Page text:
All UCR students and faculty can now access high-resolution satellite images of the entire planet thanks to a license granted to the Artificial Intelligence for Sustainable Agriculture, or AI4SA, project.
These images come from the appropriately named Planet Labs Inc., whose mission is to use space to help life on Earth. The company accomplishes this with 200-plus satellites that monitor Earth’s landmass on a daily basis. The images range in spatial resolution from approximately 10 to 16 feet, and archived images are also available dating back to 2009.
“I’m so pleased to invite the UCR community to use this imagery for research and education activities,” said Elia Scudiero, a professional researcher in UCR’s Department of Environmental Sciences, and principal investigator of AI4SA. “Our project’s license gives faculty, researchers, educators, staff, and students the ability to benefit from this imagery.”
The full name of A14SA, which is funded by the Department of Agriculture’s National Institute of Food and Agriculture, is “Artificial Intelligence for Sustainable Water, Nutrient, Salinity, And Pest Management in The Western U.S.” The project is working to improve the sustainability of irrigated agriculture in California and the U.S. Southwest. This region suffers from major droughts, weed, pathogen, and insect invasions as well as excessive salt and chemical content in the soil.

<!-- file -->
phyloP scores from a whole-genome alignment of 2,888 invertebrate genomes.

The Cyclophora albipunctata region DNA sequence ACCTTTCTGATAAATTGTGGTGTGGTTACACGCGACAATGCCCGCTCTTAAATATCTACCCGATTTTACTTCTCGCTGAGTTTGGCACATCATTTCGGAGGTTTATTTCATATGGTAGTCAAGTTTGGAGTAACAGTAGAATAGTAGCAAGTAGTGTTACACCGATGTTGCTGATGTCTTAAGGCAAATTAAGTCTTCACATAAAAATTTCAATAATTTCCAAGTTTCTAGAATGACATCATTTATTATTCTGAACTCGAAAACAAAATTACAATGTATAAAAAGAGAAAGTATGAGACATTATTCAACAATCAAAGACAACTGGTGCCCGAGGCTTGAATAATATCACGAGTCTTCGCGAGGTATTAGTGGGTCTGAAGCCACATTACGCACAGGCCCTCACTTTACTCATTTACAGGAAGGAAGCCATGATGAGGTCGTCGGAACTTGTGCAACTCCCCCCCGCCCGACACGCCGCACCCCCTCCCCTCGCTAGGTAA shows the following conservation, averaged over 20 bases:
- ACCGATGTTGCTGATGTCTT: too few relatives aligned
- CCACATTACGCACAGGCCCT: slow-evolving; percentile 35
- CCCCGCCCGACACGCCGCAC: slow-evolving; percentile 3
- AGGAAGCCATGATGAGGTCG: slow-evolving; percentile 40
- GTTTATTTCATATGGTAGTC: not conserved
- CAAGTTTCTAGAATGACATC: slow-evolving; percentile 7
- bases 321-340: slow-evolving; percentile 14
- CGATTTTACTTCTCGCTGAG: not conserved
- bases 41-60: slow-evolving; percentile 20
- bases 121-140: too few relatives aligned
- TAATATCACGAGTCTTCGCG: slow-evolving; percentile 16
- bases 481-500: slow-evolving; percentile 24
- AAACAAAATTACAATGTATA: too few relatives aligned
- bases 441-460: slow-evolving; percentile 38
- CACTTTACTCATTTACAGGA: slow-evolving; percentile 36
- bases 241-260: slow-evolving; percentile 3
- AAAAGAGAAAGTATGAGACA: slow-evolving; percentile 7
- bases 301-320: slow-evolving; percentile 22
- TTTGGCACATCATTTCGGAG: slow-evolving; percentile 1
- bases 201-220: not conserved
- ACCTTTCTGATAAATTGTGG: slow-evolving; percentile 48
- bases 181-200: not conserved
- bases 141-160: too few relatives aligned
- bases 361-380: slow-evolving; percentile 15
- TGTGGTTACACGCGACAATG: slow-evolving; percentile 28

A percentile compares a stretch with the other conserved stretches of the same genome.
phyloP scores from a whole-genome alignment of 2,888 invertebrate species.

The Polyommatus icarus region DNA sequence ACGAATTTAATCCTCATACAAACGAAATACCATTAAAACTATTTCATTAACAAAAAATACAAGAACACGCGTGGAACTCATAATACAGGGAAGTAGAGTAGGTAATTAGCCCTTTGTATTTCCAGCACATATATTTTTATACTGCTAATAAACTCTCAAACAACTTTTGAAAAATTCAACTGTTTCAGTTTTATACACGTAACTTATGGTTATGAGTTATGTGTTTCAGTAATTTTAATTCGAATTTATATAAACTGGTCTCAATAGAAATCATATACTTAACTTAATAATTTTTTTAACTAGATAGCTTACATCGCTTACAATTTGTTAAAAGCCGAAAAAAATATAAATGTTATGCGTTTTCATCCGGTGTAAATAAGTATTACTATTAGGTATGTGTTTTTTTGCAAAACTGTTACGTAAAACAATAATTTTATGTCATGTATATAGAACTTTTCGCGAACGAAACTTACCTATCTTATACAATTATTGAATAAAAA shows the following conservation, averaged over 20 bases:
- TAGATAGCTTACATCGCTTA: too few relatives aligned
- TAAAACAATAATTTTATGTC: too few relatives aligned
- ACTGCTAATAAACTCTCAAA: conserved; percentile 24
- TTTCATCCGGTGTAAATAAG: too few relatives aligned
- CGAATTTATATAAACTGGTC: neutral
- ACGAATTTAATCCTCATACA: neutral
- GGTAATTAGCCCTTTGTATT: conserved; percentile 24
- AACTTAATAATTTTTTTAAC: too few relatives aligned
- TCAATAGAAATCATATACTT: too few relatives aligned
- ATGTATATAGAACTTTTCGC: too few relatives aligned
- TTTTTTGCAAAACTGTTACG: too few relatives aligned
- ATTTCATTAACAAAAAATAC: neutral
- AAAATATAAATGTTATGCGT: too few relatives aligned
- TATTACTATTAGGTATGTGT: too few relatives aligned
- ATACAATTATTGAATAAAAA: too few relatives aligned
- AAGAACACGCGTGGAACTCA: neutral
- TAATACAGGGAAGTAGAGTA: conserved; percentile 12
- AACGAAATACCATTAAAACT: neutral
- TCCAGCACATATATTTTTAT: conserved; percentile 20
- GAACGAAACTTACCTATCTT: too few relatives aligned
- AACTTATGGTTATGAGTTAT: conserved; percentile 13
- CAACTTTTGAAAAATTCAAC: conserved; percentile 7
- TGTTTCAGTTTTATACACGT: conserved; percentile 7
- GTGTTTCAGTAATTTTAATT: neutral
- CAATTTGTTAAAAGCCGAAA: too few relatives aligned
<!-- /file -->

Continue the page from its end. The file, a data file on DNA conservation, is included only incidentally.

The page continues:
The research team is using the PlanetScope and RapidEye satellites to understand the scope of these threats and develop solutions to combat them. RapidEye satellites were the first commercial satellites to include the red-edge band of light, which is sensitive to changes in chlorophyll content in plants. The images can also help measure protein and nitrogen content in living things and gives researchers information about the health of crops.
The AI4SA team is also using the data to train undergraduate students via the Digital Agriculture Fellowship.
Several pilot users on campus, external to the AI4SA team, are already accessing the imagery for a wide range of purposes. These include archaeology, geomorphology projects looking for differences in land mass before and after earthquakes, three-dimensional urban landscape projects, and more.
“This dataset is an excellent and rich source of real data that would be of tremendous value for data science applications that require details and curated real data,” said Ahmed Eldawy, a professor in UCR’s Computer Science & Engineering Department, and an AI4SA investigator.
“The planet imagery dataset spans the entire world over multiple years with high spatial and temporal granularity and can empower various data science projects."
If planet images could help your project, you’ll need to apply for a user account, but Scudiero says any project will be approved. All that’s required is an active UCR email address. To request access, please visit the website.